Kauai's North Shore is the premier shopping destination on the island. Stylish, sophisticated galleries and shops, such as Kong Lung, in a 1942 Kilauea stone building (the last to be built on the Kilauea Plantation) off Hwy. 56 on Kilauea Road (tel. 808/828-1822), have launched these former hippie villages into top-drawer shopping spots. Save your time, energy, and, most of all, discretionary funds for this end of the island. Kong Lung, through all its changes, including pricier merchandise in every category, remains a showcase of design, style, and quality, with merchandise from top-of-the-line dinnerware and bath products to aloha shirts, jewelry, ceramics, women's wear, stationery, and personal and home accessories. The book selection is fabulous, and the home accessories -- sake sets, tea sets, lacquer bowls, handblown glass, pottery -- are unequaled in Hawaii. The items are expensive, but browsing here is a joy.
Directly behind Kong Lung is Lotus Gallery (tel. 808/828-9898; www.jewelofthelotus.com), a showstopper for lovers of antiques and designer jewelry. Good juju abounds here. The serenity and beauty will envelop you from the moment you remove your shoes and step through the door onto the bamboo floor. The gallery contains gems, crystals, Tibetan art, antiques and sari clothing from India, 12th-century Indian bronzes, temple bells, Oriental rugs, and pearl bracelets -- items from $30 to $50,000. Owners Kamalia (jewelry designer) and Tsajon Von Lixfeld (gemologist) have a staggering sense of design and discovery that brings to the gallery such things as Brazilian amethyst crystal (immense and complex), emeralds, a fine 100-strand lapis necklace ($4,000), and Kamalia's 18-karat pieces with clean, elegant lines and gemstones that soothe and elevate.
Also behind Kong Lung is Island Soap and Candle Works (tel. 808/828-1955; www.handmade-soap.com), which has been making traditional soaps for more than 2 decades. What started as a mom-and-pop operation in 1984, today is still the only soap and candle factory in Hawaii, with two locations on Kauai and a third on Oahu. You can stop by to watch them hand-pour the soap and, depending on which soap they are making that day, see them add coconut, olive, palm, macadamia, or kukui nut oils, as well as herbs and essential oils, to each bar. There is a small retail shop on the property.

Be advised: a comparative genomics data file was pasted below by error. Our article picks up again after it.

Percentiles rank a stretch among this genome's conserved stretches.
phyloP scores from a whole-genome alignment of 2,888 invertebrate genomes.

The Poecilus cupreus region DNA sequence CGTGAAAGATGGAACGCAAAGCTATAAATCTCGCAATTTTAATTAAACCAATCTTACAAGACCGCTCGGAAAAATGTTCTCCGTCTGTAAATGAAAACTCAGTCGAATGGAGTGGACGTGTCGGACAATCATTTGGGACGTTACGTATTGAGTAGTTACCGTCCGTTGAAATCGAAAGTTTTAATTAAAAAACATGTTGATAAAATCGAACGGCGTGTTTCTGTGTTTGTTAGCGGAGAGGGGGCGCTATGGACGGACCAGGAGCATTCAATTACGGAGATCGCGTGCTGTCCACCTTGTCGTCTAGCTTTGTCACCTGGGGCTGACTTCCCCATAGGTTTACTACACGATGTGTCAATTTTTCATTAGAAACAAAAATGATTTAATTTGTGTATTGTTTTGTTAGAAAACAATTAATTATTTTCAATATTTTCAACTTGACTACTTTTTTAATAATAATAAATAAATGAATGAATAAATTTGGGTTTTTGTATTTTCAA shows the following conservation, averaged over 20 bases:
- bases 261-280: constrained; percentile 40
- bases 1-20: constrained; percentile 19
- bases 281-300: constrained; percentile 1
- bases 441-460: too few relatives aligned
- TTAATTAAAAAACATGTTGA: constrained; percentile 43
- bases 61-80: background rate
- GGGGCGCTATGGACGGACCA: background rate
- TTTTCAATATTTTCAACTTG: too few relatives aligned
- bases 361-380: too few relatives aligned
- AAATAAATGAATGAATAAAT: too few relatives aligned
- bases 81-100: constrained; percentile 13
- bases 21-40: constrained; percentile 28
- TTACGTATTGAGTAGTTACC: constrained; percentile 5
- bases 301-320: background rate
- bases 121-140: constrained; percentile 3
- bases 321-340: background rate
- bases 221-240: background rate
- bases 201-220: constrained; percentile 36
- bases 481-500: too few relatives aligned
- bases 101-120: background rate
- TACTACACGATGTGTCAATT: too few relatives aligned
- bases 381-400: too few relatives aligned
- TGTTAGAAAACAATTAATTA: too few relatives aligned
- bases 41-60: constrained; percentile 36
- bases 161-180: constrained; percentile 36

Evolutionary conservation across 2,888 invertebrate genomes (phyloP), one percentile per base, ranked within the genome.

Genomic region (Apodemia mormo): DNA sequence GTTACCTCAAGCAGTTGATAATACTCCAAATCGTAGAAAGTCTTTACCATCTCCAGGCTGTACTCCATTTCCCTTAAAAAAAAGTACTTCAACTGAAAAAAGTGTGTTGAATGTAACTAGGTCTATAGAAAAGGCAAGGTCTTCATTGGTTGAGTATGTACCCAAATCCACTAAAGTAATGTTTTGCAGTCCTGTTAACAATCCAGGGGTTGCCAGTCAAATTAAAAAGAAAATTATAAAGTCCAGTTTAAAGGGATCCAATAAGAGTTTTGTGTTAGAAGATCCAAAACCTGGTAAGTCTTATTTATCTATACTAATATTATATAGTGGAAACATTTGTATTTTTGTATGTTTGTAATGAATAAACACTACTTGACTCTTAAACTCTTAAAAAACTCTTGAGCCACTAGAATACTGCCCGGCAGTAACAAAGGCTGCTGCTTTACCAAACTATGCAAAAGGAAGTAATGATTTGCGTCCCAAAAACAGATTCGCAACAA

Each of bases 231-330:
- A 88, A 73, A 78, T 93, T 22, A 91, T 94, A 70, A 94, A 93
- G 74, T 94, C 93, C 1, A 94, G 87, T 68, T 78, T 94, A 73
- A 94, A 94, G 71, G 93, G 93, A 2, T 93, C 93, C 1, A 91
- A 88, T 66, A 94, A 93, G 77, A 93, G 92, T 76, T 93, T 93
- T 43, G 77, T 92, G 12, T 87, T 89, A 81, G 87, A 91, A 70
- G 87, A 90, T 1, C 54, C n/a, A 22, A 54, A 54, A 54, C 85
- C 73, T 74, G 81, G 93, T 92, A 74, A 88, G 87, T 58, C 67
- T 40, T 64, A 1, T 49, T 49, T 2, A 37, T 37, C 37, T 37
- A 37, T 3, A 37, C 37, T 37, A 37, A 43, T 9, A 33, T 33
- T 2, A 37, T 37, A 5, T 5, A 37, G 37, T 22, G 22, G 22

In Hanalei, at Ola's, by the Hanalei River on the Kuhio Highway (Hwy. 560) after the bridge and before the main part of Hanalei town (tel. 808/826-6937), Sharon and Doug Britt, an award-winning artist, have amassed a head-turning assortment of American and island crafts, including Doug's paintings and the one-of-a-kind furniture that he makes out of found objects, driftwood, and used materials. Britt's works -- armoires, tables, lamps, bookshelves -- often serve as the display surfaces for other work, so look carefully. Lundberg Studio handblown glass, exquisite jewelry, intricately wrought pewter switch plates, sensational handblown goblets, and many other fine works fill this tasteful, seductive shop. Be on the lookout for the wonderful koa jewel boxes by local woodworker Tony Lydgate.
From health foods to groceries to Bakelite jewelry, Hanalei has it all. For quick and healthy lunches or shopping for a week's groceries try Harvest Market, 5-5161 Kuhio Hwy. (tel. 808/826-0089). Just across the street the Ching Young Village Shopping Center, in the heart of Hanalei, covers a lot of bases. It's more funky than fashionable, but Hanalei, until recently, has never been about fashion. Hot Rocket (tel. 808/826-7776) is ablaze with aloha shirts, T-shirts, Reyn Spooner and Jams sportswear, flamingo china, backpacks, pareu, swimwear, and, for collectors, one of the finest collections of Bakelite accessories you're likely to see in the islands. Savage Pearls (tel. 808/826-9397; www.savagepearls.com) features a terrific collection of Tahitian black pearls, with everything from loose pearls to elegant settings to custom designs (they even repair jewelry).
Next door to Ching Young Village is On the Road to Hanalei (tel. 808/826-7360), which is definitely worth your time to wander around in and check out the unusual T-shirts (great gifts to take home because they don't take up much suitcase space), scarves, pareu, jewelry, and other unique gifts.
Across the street in the Hanalei Center, the standout boutique is the Yellowfish Trading Company (tel. 808/826-1227), where owner Gritt Benton's impeccable eye and zeal for collecting are reflected in the 1920s to 1950s collectibles: menus, hula-girl nodders, hula lamps, rattan and koa furniture, vases, bark-cloth fabric, retro pottery and lamp bases, must-have vintage textiles, and wonderful finds in books and aloha shirts.
Note: This information was accurate when it was published, but can change without notice. Please be sure to confirm all rates and details directly with the companies in question before planning your trip.